Personal investment isn’t always at the forefront of entrepreneurs’ minds. When people are attempting to raise capital to start and maintain new businesses, the money comes from various sources like the ones covered in the article ‘Founding a Tech Startup — Where is the Money Coming From?’ a few years back. These sources include loans, outside investors, crowdfunding initiatives, and so on. Usually, an influx of personal investment earnings isn’t on the list.
Nevertheless, entrepreneurs ultimately try all kinds of things to put together the funds they need. Many are open to trying something new. Additionally, some entrepreneurs will eventually want to invest some of their profits as a means of amplifying personal gains. In doing so, many from the startup world will be tempted to try a tech-forward approach, such as internet investment in other startups, or ventures into the world of cryptocurrency. In the near future though, the forex market may offer a similarly appealing option.
Right now, most don’t think of forex as having any particular tie to the tech world. But that may change as the market moves closer to pairing with blockchain technology. The transition to the blockchain was discussed by Ledger Insights in a fairly exciting piece revealing that HSBC has already conducted more than $250 billion in forex trades on blockchain networks. In doing so, it has shown that technology can increase efficiency (and possibly lower fees), which increases the likelihood that other forex trading entities may follow suit.
This could turn forex into a more appealing option for younger investors, as well as for entrepreneurs who live specifically in the world of tech. So we decided to give the market a look and go over some of the basic things to understand before getting involved.
Forex Trading Defined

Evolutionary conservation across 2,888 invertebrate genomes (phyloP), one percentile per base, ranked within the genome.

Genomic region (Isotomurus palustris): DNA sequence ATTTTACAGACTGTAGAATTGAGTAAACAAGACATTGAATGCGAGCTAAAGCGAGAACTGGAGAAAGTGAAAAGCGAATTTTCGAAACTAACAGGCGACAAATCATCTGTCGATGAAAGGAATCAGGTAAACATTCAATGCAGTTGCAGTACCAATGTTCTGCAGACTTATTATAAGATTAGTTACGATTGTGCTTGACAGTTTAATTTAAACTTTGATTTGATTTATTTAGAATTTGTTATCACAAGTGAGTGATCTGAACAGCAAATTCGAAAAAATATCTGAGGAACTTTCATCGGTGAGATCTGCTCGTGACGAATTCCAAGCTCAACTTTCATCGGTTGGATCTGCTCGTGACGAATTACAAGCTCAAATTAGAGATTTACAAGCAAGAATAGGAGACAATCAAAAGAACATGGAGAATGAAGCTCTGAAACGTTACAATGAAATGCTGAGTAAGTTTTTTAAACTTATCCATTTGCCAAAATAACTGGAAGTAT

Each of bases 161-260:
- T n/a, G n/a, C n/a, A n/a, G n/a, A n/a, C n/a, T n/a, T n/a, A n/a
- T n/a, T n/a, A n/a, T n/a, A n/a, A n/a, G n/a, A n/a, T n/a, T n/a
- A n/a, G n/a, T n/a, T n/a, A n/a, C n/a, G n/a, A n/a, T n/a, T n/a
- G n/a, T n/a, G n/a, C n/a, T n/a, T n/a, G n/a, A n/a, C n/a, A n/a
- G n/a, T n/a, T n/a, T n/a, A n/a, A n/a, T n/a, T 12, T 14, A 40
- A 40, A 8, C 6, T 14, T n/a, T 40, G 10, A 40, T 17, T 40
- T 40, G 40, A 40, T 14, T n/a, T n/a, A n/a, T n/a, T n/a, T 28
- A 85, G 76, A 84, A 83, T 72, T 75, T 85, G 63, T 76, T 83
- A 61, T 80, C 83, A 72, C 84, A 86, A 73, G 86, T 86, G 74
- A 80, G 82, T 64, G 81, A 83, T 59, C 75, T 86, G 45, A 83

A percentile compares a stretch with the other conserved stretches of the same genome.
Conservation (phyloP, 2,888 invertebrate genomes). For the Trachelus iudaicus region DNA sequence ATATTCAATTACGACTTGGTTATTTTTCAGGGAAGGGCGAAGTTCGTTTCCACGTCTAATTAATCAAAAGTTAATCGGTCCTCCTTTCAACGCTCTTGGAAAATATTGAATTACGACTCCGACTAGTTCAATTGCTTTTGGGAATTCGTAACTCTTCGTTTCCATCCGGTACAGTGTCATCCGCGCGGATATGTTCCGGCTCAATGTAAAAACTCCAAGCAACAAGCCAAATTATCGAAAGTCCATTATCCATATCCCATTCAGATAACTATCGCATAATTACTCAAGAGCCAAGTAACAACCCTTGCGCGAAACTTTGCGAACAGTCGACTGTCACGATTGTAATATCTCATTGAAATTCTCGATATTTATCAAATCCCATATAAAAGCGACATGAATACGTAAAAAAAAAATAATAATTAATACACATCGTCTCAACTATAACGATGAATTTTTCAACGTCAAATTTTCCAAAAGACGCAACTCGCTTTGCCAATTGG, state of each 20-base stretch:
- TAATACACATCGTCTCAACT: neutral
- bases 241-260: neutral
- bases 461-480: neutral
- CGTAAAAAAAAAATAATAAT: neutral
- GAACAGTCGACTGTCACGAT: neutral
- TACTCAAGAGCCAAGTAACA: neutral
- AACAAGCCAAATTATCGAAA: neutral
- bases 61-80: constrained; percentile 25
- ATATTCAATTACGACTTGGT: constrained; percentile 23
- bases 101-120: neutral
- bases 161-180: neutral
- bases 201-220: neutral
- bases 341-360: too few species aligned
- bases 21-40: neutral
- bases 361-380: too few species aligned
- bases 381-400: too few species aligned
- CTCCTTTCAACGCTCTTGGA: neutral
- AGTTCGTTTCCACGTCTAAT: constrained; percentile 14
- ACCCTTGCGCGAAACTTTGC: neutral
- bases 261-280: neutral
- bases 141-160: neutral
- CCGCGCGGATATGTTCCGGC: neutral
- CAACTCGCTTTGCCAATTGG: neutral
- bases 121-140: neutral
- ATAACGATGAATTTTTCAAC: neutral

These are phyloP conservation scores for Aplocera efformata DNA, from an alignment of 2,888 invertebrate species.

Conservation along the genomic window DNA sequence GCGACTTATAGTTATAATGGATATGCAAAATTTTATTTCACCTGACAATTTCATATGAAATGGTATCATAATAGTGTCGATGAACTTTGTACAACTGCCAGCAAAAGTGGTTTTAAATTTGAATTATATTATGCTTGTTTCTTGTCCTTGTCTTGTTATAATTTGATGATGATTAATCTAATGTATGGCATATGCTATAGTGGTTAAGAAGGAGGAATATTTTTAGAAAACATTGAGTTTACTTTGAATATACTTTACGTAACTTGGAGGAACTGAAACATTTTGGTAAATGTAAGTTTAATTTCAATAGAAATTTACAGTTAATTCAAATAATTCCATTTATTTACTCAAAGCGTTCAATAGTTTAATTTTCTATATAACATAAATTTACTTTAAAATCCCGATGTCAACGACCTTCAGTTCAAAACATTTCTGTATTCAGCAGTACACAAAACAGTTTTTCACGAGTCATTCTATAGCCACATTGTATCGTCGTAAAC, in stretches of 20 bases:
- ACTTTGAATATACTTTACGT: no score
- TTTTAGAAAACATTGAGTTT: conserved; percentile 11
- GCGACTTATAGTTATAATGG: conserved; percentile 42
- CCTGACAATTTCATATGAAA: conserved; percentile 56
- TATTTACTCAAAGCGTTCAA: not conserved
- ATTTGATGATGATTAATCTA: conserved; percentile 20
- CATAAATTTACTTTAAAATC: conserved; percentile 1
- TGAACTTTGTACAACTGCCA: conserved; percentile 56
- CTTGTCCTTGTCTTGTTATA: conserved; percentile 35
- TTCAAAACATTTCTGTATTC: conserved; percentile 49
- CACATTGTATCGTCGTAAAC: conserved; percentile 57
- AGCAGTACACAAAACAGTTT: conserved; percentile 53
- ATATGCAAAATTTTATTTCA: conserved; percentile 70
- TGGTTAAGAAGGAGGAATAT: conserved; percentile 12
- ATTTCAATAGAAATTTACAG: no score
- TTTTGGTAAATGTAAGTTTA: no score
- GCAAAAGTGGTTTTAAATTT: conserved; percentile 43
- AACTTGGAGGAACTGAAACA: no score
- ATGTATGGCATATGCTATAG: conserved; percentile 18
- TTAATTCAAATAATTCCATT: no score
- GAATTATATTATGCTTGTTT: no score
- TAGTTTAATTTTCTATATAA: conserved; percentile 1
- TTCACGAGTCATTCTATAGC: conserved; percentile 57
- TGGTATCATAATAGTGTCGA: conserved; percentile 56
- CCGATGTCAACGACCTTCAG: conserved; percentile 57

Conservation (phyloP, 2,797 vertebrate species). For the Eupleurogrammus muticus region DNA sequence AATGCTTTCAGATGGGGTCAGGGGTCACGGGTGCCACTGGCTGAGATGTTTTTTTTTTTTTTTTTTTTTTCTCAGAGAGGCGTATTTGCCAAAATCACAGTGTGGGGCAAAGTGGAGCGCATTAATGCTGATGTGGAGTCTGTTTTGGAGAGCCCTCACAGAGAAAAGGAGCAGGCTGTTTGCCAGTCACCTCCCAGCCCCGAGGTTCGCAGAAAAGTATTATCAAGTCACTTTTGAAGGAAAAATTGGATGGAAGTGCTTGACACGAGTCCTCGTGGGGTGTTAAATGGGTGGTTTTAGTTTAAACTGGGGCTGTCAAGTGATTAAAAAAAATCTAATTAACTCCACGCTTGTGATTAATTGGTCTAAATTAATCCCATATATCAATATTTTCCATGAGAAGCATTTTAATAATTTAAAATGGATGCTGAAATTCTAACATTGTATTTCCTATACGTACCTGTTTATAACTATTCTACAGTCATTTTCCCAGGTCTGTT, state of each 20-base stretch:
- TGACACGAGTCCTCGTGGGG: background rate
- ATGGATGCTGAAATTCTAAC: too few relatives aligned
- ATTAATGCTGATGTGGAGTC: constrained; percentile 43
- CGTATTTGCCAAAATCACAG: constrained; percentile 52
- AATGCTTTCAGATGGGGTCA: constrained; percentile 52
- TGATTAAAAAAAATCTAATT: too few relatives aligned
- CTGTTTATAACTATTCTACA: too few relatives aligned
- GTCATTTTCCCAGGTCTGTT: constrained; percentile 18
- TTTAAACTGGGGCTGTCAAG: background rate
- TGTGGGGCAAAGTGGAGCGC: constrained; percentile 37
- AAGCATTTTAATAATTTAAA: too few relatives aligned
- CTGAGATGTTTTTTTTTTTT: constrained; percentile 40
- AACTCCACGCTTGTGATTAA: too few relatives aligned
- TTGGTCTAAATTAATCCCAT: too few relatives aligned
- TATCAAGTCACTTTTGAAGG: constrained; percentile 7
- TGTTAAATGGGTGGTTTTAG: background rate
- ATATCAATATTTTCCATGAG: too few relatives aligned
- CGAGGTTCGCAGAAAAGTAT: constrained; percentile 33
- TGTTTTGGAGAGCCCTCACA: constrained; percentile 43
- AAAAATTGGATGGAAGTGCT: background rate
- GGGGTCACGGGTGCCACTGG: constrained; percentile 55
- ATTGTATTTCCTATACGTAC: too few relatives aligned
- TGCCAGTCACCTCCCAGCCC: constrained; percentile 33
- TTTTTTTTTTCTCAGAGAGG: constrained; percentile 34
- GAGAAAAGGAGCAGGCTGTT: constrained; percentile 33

Forex trading is effectively a means of investing in the differences between currency values. More accurately though, it’s speculating on the value of a given currency as it relates specifically to another. As an example, we’ll point to EUR/USD — the Euro-to-U.S. dollar pairing, which is one of the most important ones in forex. Trading on the EUR/USD pair means either buying it (anticipating that the Euro’s relative value will increase) or selling it (hoping for the Euro’s value against the dollar to decline).
Pairs to Know
If you dig into the forex market enough, at least with a reputable broker, you can find just about any currency trade you could imagine. But a handful of them all involving the U.S. dollar are commonly defined as “major” pairs among forex traders: EUR/USD, GBP/USD, USD/JPY, USD/CAD, AUD/USD, USD/CHF, and NZD/USD. Not all forex trades are conducted among these pairs at all, but a significant portion are.
A “Pip” is a term you might not know if you haven’t traded forex before. But if you ever plan on getting started, it’s a very important aspect of the process. In the simplest terms, a pip is something that allows small increment trades, as opposed to trades in full units, according to FXCM’s article on ‘What is a Pip?’ In many cases, a pip specifically denotes 0.0001 of a currency’s value (though in some less valuable pairs it can be 0.01). The purpose this serves is that rather than making trades based on entire units of currency (say, EUR/USD moving up from 1.3540 to 2.3540), investors can measure their decisions in pips gained or lost (such that EUR/USD moving up from 1.3540 to 1.3546 would mean six pips gained, amplified by however much was invested).
What Impacts the Market?
Naturally this is a broad enough question that it’s impossible to answer completely. In theory, though, anything that might affect currency values can impact the forex market. This includes international disputes, changes to interest rates, natural disasters, market crashes, economic inflation, political elections, and more. The bigger the story, and the more directly it relates to currency, the greater impact it is likely to have — but all in all, there’s a lot to keep track of.
What the Future Holds
Forex trading makes for a fairly steady market, in the sense that it hasn’t dramatically changed in some time. The near future could bring about some interesting wrinkles, however. First and foremost is the potential shift to blockchain-based transactions we already discussed. Another potential change, however, concerns some influential nations’ possible adoption of digital currency. China has already started a trial of what is effectively a digital yuan, and The Wall Street Journal speculated about the U.S. doing the same thing. These developments aren’t guaranteed, but they’d likely have a significant bearing on currency markets.